Funding for the research was provided by grants No. HL085607 and HL093242 from the National Heart Lung and Blood Institute, grant No. GM103441 from the National Institute of General Medical Sciences, a part of the National Institutes of Health, and the American Heart Association (11SDG7410022).

About OMRF

OMRF is an independent, nonprofit biomedical research institute dedicated to understanding and developing more effective treatments for human diseases. Its scientists focus on such critical research areas as cancer, lupus and cardiovascular disease.

Greg Elwell | EurekAlert!
Further information:

More articles from Life Sciences:

nachricht Signaling Pathways to the Nucleus
19.03.2018 | Albert-Ludwigs-Universität Freiburg im Breisgau

nachricht In monogamous species, a compatible partner is more important than an ornamented one
19.03.2018 | Max-Planck-Institut für Ornithologie

All articles from Life Sciences >>>

The most recent press releases about innovation >>>

Die letzten 5 Focus-News des innovations-reports im Überblick:

Im Focus: Tiny implants for cells are functional in vivo

For the first time, an interdisciplinary team from the University of Basel has succeeded in integrating artificial organelles into the cells of live zebrafish embryos. This innovative approach using artificial organelles as cellular implants offers new potential in treating a range of diseases, as the authors report in an article published in Nature Communications.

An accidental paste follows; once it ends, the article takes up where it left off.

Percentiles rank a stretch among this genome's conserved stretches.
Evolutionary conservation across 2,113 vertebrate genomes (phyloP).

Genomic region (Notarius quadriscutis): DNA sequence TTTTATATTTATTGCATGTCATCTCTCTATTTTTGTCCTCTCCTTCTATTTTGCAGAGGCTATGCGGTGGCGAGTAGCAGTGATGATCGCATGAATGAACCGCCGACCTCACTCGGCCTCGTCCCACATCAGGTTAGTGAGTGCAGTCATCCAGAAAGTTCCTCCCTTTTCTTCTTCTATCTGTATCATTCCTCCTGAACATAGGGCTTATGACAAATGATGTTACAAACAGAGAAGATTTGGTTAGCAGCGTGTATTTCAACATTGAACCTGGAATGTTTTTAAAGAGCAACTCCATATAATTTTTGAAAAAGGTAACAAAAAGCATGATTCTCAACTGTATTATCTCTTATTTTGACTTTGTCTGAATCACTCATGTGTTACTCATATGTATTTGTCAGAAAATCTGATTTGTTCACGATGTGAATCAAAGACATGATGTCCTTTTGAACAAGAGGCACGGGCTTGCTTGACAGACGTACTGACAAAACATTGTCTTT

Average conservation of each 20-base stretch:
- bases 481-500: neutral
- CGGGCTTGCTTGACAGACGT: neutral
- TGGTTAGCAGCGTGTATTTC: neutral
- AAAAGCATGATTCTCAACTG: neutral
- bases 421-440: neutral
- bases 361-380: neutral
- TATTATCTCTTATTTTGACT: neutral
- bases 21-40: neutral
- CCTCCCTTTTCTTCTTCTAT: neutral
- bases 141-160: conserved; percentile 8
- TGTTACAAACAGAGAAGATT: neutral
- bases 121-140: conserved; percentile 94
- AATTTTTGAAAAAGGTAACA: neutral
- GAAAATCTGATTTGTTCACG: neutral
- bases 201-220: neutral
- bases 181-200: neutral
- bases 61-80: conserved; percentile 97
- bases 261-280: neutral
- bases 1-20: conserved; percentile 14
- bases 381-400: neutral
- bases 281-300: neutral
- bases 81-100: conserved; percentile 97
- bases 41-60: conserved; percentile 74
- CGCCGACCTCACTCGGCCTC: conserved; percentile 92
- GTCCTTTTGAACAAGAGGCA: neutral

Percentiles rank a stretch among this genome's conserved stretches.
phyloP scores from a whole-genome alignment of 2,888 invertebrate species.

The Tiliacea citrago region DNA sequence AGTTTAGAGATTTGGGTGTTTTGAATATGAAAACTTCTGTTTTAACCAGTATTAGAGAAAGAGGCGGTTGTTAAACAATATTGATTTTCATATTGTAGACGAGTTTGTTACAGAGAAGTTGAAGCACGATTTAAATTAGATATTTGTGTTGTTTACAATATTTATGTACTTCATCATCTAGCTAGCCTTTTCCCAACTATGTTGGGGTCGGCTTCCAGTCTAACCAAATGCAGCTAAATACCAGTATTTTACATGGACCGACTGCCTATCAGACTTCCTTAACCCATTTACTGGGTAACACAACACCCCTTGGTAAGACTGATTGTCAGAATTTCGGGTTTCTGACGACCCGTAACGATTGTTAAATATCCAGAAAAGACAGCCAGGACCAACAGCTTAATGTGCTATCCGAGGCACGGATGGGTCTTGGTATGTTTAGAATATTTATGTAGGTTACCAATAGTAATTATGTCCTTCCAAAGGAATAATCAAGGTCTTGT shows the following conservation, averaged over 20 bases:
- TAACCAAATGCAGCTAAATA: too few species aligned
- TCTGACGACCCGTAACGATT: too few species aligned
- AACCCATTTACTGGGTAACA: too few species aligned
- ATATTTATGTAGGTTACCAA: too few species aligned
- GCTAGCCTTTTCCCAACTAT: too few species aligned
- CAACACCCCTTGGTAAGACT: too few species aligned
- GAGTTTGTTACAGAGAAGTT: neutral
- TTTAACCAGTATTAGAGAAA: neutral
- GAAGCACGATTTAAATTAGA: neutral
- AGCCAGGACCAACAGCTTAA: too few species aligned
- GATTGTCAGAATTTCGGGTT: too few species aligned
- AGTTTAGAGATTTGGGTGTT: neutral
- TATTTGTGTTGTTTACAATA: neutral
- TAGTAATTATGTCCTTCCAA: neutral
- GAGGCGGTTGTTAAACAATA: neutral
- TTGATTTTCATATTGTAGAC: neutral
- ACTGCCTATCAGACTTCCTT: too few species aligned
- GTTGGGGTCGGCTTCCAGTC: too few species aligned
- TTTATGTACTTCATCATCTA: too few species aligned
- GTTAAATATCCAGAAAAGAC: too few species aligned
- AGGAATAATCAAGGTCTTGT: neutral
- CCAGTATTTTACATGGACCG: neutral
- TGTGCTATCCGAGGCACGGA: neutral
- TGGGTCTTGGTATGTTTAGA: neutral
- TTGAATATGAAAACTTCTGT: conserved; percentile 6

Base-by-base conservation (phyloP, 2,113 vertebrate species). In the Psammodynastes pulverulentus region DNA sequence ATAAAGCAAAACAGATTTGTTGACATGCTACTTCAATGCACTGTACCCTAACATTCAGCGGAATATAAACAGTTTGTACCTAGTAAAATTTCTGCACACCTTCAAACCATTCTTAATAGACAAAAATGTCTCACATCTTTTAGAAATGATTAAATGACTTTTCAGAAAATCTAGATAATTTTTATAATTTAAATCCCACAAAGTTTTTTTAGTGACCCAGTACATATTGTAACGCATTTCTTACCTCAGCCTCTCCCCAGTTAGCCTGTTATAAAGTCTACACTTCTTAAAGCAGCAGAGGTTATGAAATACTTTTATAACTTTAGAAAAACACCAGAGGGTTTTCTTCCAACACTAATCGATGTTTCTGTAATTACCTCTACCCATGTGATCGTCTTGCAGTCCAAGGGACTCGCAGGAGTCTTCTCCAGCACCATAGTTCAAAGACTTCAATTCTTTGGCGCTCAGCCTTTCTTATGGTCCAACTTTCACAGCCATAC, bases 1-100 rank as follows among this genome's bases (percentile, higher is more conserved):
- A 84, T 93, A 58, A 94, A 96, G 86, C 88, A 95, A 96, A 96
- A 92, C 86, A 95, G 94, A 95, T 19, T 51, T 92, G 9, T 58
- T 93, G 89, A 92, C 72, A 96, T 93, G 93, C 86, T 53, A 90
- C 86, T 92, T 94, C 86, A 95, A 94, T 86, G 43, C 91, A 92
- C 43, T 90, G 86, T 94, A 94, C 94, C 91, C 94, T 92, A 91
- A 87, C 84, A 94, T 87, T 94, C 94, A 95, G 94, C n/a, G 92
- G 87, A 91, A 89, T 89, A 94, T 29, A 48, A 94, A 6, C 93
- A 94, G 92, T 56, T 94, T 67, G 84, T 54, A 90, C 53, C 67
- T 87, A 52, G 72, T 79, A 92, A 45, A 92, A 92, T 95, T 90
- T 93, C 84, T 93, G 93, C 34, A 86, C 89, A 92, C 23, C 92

In the cells of higher organisms, organelles such as the nucleus or mitochondria perform a range of complex functions necessary for life. In the networks of...

Im Focus: Locomotion control with photopigments

Researchers from Göttingen University discover additional function of opsins

Animal photoreceptors capture light with photopigments. Researchers from the University of Göttingen have now discovered that these photopigments fulfill an...

Im Focus: Surveying the Arctic: Tracking down carbon particles

Researchers embark on aerial campaign over Northeast Greenland

On 15 March, the AWI research aeroplane Polar 5 will depart for Greenland. Concentrating on the furthest northeast region of the island, an international team...

Im Focus: Unique Insights into the Antarctic Ice Shelf System

Data collected on ocean-ice interactions in the little-researched regions of the far south

The world’s second-largest ice shelf was the destination for a Polarstern expedition that ended in Punta Arenas, Chile on 14th March 2018. Oceanographers from...

Im Focus: ILA 2018: Laser alternative to hexavalent chromium coating

At the 2018 ILA Berlin Air Show from April 25–29, the Fraunhofer Institute for Laser Technology ILT is showcasing extreme high-speed Laser Material Deposition (EHLA): A video documents how for metal components that are highly loaded, EHLA has already proved itself as an alternative to hard chrome plating, which is now allowed only under special conditions.

When the EU restricted the use of hexavalent chromium compounds to special applications requiring authorization, the move prompted a rethink in the surface...

All Focus news of the innovation-report >>>



Industry & Economy
Event News

Virtual reality conference comes to Reutlingen

19.03.2018 | Event News

Ultrafast Wireless and Chip Design at the DATE Conference in Dresden

16.03.2018 | Event News

International Tinnitus Conference of the Tinnitus Research Initiative in Regensburg

13.03.2018 | Event News

Latest News

A new kind of quantum bits in two dimensions

19.03.2018 | Physics and Astronomy

Scientists have a new way to gauge the growth of nanowires

19.03.2018 | Materials Sciences

Virtual reality conference comes to Reutlingen

19.03.2018 | Event News

Science & Research
Overview of more VideoLinks >>>